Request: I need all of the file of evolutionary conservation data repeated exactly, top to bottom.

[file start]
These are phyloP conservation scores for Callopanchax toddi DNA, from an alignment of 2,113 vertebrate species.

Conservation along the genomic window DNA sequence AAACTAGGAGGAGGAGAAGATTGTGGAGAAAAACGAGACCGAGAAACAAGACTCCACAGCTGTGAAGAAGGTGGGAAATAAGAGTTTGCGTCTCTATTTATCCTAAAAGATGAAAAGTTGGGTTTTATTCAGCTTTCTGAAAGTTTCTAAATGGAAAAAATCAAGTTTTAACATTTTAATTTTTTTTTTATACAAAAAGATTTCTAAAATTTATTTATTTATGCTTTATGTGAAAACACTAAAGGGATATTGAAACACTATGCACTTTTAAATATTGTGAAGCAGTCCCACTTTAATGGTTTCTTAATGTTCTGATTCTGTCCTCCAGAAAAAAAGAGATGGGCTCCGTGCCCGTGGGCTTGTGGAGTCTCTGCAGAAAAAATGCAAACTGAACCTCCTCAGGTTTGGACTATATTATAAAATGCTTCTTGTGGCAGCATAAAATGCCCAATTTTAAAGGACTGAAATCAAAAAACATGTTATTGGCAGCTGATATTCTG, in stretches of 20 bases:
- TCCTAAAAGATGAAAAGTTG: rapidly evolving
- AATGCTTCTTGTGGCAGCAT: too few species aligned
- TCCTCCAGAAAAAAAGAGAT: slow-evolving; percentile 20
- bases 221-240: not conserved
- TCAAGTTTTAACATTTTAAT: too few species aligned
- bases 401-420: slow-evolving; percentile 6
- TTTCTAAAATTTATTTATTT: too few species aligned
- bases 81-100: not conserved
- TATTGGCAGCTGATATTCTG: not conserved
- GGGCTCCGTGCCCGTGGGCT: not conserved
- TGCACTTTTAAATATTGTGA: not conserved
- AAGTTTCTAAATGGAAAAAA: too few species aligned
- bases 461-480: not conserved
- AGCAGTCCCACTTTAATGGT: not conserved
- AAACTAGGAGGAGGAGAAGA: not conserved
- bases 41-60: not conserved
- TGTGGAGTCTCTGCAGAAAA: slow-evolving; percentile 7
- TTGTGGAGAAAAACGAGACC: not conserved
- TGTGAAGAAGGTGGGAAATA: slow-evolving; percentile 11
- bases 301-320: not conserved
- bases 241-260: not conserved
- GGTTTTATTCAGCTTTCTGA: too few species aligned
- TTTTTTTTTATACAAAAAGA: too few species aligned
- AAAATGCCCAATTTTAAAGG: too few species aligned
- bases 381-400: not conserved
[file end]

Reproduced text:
These are phyloP conservation scores for Callopanchax toddi DNA, from an alignment of 2,113 vertebrate species.

Conservation along the genomic window DNA sequence AAACTAGGAGGAGGAGAAGATTGTGGAGAAAAACGAGACCGAGAAACAAGACTCCACAGCTGTGAAGAAGGTGGGAAATAAGAGTTTGCGTCTCTATTTATCCTAAAAGATGAAAAGTTGGGTTTTATTCAGCTTTCTGAAAGTTTCTAAATGGAAAAAATCAAGTTTTAACATTTTAATTTTTTTTTTATACAAAAAGATTTCTAAAATTTATTTATTTATGCTTTATGTGAAAACACTAAAGGGATATTGAAACACTATGCACTTTTAAATATTGTGAAGCAGTCCCACTTTAATGGTTTCTTAATGTTCTGATTCTGTCCTCCAGAAAAAAAGAGATGGGCTCCGTGCCCGTGGGCTTGTGGAGTCTCTGCAGAAAAAATGCAAACTGAACCTCCTCAGGTTTGGACTATATTATAAAATGCTTCTTGTGGCAGCATAAAATGCCCAATTTTAAAGGACTGAAATCAAAAAACATGTTATTGGCAGCTGATATTCTG, in stretches of 20 bases:
- TCCTAAAAGATGAAAAGTTG: rapidly evolving
- AATGCTTCTTGTGGCAGCAT: too few species aligned
- TCCTCCAGAAAAAAAGAGAT: slow-evolving; percentile 20
- bases 221-240: not conserved
- TCAAGTTTTAACATTTTAAT: too few species aligned
- bases 401-420: slow-evolving; percentile 6
- TTTCTAAAATTTATTTATTT: too few species aligned
- bases 81-100: not conserved
- TATTGGCAGCTGATATTCTG: not conserved
- GGGCTCCGTGCCCGTGGGCT: not conserved
- TGCACTTTTAAATATTGTGA: not conserved
- AAGTTTCTAAATGGAAAAAA: too few species aligned
- bases 461-480: not conserved
- AGCAGTCCCACTTTAATGGT: not conserved
- AAACTAGGAGGAGGAGAAGA: not conserved
- bases 41-60: not conserved
- TGTGGAGTCTCTGCAGAAAA: slow-evolving; percentile 7
- TTGTGGAGAAAAACGAGACC: not conserved
- TGTGAAGAAGGTGGGAAATA: slow-evolving; percentile 11
- bases 301-320: not conserved
- bases 241-260: not conserved
- GGTTTTATTCAGCTTTCTGA: too few species aligned
- TTTTTTTTTATACAAAAAGA: too few species aligned
- AAAATGCCCAATTTTAAAGG: too few species aligned
- bases 381-400: not conserved